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Renaissance - Novella CD (album) cover

NOVELLA

Renaissance

 

Symphonic Prog

3.67 | 280 ratings

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Joolz
Special Collaborator
Honorary Collaborator
4 stars Scheherazade And Other Stories was such an artistic peak for Renaissance that anything following is likely to compare unfavourably. And so it proves - Novella continues with the same formula of marrying intricate orchestrations with their unique 'acoustic' line-up, it is slick and professional, all songs are good and instrumentation is superb. Taken in isolation it is an exquisite experience, yet it doesn't excite or reach the soul in quite the same degree as its illustrious predecessor.

Make no mistake, though, this is still a marvellous Renaissance album, awash with all the trademark features in their proper places: Annie's clear voice, Sullivan's understated drumming and perfectly integrated orchestration courtesy of Richard Hewson. There are some subtle swings afoot: Dunford's acoustic guitars are far more prominent than previously, often as in Midas Man providing the dominant motivator of the song; by contrast, Tout's piano plays a smaller role, even to the extent of being completely absent from Can You Hear Me?; Jon Camp has also upped the ante a little, his bass playing more adventurous and melodic than before; and rich harmonies abound more than ever, in various combinations.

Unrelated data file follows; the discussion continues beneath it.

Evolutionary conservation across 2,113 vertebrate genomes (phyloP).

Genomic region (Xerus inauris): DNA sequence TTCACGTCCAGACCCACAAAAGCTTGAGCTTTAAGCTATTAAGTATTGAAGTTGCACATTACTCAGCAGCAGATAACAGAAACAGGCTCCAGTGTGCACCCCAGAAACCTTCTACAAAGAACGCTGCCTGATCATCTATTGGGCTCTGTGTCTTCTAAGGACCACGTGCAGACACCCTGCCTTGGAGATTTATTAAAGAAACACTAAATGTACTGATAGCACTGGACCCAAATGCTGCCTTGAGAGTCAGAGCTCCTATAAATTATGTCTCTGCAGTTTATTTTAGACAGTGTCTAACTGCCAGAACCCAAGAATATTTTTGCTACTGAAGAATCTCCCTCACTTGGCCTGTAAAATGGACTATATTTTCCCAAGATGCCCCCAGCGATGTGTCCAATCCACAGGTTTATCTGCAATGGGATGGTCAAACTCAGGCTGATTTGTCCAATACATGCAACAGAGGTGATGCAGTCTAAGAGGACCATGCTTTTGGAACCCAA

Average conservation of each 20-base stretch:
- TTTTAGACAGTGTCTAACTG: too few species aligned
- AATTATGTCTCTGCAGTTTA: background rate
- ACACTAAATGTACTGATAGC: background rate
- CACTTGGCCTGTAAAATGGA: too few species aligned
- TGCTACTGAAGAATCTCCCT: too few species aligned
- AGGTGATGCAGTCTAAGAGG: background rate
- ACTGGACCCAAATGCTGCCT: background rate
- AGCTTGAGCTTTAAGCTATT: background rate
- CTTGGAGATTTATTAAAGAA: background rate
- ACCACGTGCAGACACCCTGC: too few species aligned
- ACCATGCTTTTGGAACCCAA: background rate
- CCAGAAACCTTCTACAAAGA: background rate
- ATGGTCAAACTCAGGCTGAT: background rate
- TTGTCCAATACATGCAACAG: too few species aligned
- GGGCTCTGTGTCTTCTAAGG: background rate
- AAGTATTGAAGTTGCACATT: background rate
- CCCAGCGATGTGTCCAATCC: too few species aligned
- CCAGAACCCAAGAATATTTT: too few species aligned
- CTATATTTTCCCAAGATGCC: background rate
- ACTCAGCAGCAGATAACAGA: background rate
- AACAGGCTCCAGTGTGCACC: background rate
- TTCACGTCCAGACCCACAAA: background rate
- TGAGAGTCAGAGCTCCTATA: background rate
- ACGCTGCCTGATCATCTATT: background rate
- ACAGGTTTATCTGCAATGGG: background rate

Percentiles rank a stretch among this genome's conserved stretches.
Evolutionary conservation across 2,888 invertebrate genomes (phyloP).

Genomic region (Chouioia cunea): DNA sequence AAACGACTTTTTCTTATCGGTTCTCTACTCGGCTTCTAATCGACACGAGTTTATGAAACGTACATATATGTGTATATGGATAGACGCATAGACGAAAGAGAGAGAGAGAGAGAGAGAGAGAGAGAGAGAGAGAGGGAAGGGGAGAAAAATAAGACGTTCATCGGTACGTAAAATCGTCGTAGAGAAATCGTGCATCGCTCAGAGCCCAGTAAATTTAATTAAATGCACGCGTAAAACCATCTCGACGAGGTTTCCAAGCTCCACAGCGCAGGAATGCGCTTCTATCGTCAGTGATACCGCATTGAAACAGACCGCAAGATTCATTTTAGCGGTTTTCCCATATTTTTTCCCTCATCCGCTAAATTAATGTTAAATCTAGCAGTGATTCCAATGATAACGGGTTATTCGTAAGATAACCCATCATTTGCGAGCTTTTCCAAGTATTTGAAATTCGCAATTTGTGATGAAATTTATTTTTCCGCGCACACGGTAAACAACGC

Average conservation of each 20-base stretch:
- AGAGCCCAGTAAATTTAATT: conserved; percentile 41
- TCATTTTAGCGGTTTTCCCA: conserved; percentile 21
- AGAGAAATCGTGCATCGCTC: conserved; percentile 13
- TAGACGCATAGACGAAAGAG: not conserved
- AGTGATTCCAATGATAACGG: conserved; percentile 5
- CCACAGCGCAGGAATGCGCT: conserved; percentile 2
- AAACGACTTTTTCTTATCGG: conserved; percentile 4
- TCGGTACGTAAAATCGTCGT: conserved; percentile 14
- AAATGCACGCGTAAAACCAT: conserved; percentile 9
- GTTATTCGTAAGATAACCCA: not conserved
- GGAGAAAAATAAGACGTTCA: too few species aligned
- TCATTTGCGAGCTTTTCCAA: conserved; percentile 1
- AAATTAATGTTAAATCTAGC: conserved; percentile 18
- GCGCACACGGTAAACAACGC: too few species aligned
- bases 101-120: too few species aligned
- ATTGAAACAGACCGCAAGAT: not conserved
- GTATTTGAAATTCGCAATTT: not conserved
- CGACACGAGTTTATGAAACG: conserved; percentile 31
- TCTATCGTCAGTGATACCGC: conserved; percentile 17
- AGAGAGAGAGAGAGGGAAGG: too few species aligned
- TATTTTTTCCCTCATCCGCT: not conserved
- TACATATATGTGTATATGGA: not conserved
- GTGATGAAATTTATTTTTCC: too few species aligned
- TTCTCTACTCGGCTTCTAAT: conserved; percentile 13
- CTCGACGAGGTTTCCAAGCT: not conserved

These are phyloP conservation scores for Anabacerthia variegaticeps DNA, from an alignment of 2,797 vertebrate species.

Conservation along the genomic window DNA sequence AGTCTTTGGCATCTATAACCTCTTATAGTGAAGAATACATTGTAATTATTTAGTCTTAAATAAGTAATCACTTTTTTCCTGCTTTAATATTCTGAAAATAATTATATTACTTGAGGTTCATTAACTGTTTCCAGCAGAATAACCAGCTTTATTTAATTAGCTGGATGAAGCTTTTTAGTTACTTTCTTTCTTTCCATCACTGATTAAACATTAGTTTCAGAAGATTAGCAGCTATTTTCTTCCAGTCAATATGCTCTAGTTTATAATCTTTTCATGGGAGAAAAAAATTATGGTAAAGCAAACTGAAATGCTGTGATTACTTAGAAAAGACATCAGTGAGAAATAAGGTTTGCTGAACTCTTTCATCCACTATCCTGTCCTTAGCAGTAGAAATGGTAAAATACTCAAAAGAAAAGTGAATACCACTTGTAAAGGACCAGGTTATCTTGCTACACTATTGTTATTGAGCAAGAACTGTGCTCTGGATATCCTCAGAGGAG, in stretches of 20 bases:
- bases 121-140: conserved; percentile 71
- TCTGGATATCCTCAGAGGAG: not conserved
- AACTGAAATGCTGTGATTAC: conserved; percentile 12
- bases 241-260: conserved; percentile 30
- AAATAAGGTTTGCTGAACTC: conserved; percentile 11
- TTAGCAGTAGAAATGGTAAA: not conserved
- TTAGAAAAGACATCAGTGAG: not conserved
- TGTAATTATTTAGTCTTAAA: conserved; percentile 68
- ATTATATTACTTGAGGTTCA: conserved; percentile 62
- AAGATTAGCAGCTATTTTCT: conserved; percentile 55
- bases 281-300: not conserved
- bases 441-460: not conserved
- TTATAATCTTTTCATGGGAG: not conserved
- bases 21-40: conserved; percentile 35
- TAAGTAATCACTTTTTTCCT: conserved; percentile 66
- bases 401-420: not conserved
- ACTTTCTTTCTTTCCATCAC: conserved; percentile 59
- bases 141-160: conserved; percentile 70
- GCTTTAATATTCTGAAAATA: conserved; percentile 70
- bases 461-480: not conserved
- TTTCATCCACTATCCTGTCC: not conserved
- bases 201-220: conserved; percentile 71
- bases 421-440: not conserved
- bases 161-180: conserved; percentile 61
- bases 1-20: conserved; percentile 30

Overall the album has a smooth mellow feel with a lovely flow that washes the listener along on waves of bliss, sometimes surprisingly creating a mood of spacey atmospherics sandwiched between more dynamic and energetic sections. In old LP terms, the first side is the most successful, two tracks that seem to belong to each other. Even though they do not appear to have any lyrical connection they both deliver and develop a similar dark and broody mood: Can You Hear Me? deals with a figurative barren wasteland of city life and how it strangles the soul, while The Sisters paints a more literal and direct picture of despair and loss of faith. Yet, while Can You Hear Me? is a majestic shapeshifter full of classic Renaissance dynamics, the simpler Spanish-tinged The Sisters is a spiritual descendant of At The Harbour [Ashes Are Burning] and Ocean Gypsy [Scheherazade And Other Stories].

The remaining tracks are almost as good. Midas Man, a comment on capitalism and class differences, is not a complex song but massed acoustic guitars build a mood that is developed by various atmospheric devices. The Captive Heart is simply Annie singing a heart melting ballad accompanied by piano and inventive harmonies. Touching Once (Is So Hard To Keep) is a final Prog piece notable for a moody breakdown with some more spacey effects, and a faster workout including a sax solo amongst staccato and bombastic orchestration. Curiously, these last pair have lyrics written by Jon Camp rather than regular lyricist Betty Thatcher.

Novella represents the final flowering of Renaissance at their creative best before outside pressures caused a change of direction in succeeding works. It would not be recommended as a first choice for a Renaissance virgin, but is highly regarded nevertheless.

Joolz | 4/5 |

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